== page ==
The move marks an attempt to step up enforcement of social distancing rules designed to rein in the spread of coronavirus, as death rates remained above 1,000 a day.
Standing alongside Ms Patel at a Downing Street press conference, the chair of the National Police Chiefs Council Martin Hewitt said that stopping gatherings was a vital part of the “stay at home” drive to beat Covid-19.
Ms Patel said police have “my absolute backing” in stepping out the imposition of fines on those breaching lockdown restrictions.
While millions of people are making sacrifices in the national effort to defeat the virus, “there is still a small minority who refuse to do the right thing”, said the home secretary.
And she added: “My message is clear. If you don’t follow these rules, then the police will enforce them. Police officers are now moving more quickly to handing out fines when they encounter breaches. And they have my absolute backing in doing so.”
New fines of £800 will be imposed on all those attending illegal gatherings of more than 15 people in private homes, doubling on each additional offence to a maximum of £6,400, she said.
“Such irresponsible behaviour poses a significant threat to public health,” said Ms Patel. “Not only to those in attendance, but also to our wonderful police officers who attend these events to shut them down.”
Mr Hewitt told the press conference that house parties at a time of coronavirus were “dangerous, irresponsible and totally unacceptable”.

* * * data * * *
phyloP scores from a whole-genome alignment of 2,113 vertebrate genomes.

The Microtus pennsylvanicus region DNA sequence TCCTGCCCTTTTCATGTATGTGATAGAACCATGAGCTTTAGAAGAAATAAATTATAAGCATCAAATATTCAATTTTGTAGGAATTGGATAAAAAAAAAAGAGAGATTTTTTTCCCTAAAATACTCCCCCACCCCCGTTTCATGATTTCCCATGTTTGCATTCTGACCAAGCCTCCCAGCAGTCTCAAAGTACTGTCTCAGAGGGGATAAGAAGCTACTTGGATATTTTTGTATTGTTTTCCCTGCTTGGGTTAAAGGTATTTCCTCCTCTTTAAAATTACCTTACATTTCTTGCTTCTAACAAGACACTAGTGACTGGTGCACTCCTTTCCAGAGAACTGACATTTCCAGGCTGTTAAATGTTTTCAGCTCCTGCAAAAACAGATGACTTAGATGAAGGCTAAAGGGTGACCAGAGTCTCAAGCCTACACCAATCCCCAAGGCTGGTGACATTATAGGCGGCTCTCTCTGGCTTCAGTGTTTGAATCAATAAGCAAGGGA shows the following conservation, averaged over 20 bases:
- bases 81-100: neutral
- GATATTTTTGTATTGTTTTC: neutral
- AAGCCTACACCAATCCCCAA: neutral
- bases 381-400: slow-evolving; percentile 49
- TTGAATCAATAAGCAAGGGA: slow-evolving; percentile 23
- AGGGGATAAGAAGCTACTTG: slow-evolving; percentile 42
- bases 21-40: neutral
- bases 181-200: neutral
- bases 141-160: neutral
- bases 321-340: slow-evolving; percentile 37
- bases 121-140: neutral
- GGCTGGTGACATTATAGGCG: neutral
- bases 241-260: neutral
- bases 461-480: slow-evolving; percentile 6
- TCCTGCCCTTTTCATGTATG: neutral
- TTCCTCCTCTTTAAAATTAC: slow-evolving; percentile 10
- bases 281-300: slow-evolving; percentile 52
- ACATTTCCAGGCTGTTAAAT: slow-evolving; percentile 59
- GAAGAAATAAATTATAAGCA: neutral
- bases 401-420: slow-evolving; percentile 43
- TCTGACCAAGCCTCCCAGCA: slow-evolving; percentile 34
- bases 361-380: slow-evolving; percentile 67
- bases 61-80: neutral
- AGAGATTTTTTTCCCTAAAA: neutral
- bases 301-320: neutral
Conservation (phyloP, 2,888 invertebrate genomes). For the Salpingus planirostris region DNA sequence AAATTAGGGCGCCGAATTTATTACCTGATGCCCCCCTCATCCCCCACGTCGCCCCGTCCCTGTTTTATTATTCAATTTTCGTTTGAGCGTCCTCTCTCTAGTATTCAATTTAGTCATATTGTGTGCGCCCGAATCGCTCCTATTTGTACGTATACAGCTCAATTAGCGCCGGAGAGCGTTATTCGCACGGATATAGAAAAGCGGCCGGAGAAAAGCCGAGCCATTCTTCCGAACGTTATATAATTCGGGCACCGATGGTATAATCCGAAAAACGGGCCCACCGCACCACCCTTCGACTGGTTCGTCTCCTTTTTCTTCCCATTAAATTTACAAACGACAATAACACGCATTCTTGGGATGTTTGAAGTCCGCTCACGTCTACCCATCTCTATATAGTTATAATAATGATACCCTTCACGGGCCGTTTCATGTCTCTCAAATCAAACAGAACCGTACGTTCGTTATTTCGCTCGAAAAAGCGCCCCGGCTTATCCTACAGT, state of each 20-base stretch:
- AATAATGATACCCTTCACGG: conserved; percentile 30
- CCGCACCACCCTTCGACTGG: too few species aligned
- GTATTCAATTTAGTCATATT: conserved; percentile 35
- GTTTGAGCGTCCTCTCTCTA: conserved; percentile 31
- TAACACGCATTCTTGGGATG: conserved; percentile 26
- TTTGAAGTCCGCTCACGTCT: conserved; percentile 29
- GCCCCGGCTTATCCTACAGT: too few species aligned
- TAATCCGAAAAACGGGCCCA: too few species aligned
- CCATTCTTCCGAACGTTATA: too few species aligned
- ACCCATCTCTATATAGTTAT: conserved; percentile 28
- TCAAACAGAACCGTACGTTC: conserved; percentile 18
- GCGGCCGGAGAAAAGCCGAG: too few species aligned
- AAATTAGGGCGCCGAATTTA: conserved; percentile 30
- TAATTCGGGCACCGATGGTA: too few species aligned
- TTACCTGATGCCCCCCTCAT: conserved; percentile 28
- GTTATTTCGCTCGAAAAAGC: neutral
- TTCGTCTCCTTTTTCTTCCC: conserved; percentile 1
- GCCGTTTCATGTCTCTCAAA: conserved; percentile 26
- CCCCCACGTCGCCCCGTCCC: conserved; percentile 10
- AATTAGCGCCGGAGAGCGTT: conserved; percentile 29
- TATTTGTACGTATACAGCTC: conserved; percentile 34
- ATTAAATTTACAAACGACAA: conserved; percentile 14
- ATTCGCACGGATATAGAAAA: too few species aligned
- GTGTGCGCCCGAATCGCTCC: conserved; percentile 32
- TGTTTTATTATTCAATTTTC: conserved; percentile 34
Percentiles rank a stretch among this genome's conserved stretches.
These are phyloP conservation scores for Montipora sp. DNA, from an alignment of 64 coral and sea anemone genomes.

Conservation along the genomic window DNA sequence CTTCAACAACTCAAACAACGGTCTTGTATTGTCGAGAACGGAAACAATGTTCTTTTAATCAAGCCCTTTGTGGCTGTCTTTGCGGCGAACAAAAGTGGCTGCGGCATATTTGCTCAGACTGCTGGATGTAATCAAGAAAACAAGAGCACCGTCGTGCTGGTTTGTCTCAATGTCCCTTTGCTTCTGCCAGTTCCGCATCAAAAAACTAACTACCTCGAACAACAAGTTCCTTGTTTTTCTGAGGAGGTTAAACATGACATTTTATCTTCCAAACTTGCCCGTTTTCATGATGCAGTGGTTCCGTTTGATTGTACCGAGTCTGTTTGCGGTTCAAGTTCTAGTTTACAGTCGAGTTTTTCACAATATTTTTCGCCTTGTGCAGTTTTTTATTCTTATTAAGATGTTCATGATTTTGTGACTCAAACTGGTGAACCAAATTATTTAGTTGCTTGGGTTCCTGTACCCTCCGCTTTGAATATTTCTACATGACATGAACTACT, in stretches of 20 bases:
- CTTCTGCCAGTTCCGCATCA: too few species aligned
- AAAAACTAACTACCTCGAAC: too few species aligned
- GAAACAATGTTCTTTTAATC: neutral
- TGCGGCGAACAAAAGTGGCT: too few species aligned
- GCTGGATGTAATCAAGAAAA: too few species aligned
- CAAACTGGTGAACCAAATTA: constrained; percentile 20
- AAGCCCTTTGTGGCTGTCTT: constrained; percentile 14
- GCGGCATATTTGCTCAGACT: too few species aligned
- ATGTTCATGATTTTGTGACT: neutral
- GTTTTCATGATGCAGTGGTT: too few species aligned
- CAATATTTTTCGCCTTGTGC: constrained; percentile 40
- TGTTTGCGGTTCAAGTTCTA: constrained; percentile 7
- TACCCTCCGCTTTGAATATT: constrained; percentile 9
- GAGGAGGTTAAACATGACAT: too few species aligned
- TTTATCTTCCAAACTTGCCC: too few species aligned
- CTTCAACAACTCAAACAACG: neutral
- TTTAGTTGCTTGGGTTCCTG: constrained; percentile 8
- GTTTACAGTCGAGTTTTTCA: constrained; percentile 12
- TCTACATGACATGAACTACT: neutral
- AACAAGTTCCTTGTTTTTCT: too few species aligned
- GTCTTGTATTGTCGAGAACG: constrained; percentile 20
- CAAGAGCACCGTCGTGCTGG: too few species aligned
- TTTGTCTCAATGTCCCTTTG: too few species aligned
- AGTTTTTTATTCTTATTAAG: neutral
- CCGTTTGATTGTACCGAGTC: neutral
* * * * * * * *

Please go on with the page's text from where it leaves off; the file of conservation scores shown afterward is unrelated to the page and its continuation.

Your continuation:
He warned: “Gatherings where people are in close contact with each other in confined spaces will allow the virus to spread.
“And anyone who organises one will be given a fixed penalty notice and so will those who choose to attend. This is about saving lives.
“When we see people that are putting others and themselves in danger, we will not waste time trying to reason with them. They’re demonstrating no regard for the safety of others or even themselves.”
Some 250 fixed penalty notices of £10,000 fines have so far been issued against people organising large gatherings in defiance of lockdown rules in England, said Mr Hewitt.
And he described parties broken up by officers, including:
– A house party with 40 people in Brick Lane, east London, where drugs were found, three officers were injured and one hospitalised after being met with hostility from people crammed indoors.
– A party attended by over 150 people in a house in Hertfordshire, equipped with a music sound system.
– A site in Leighton Buzzard set up for a large part with a dance floor and speakers, attended by 50 people even after organisers had been warned by police to call the event off.
Mr Hewitt said that a police officer had contracted coronavirus after attending an anti-lockdown protest and revealed that in six months, 1,688 prosecutions have been brought over assaults on emergency service workers.
“Officers, staff and volunteers have been out there keeping communities safe and helping to prevent the spread of the virus,” he said.
“And the examples I give demonstrate how dangerous that role can be.
“The most effective way to reduce that risk is for people to comply with the regulations.”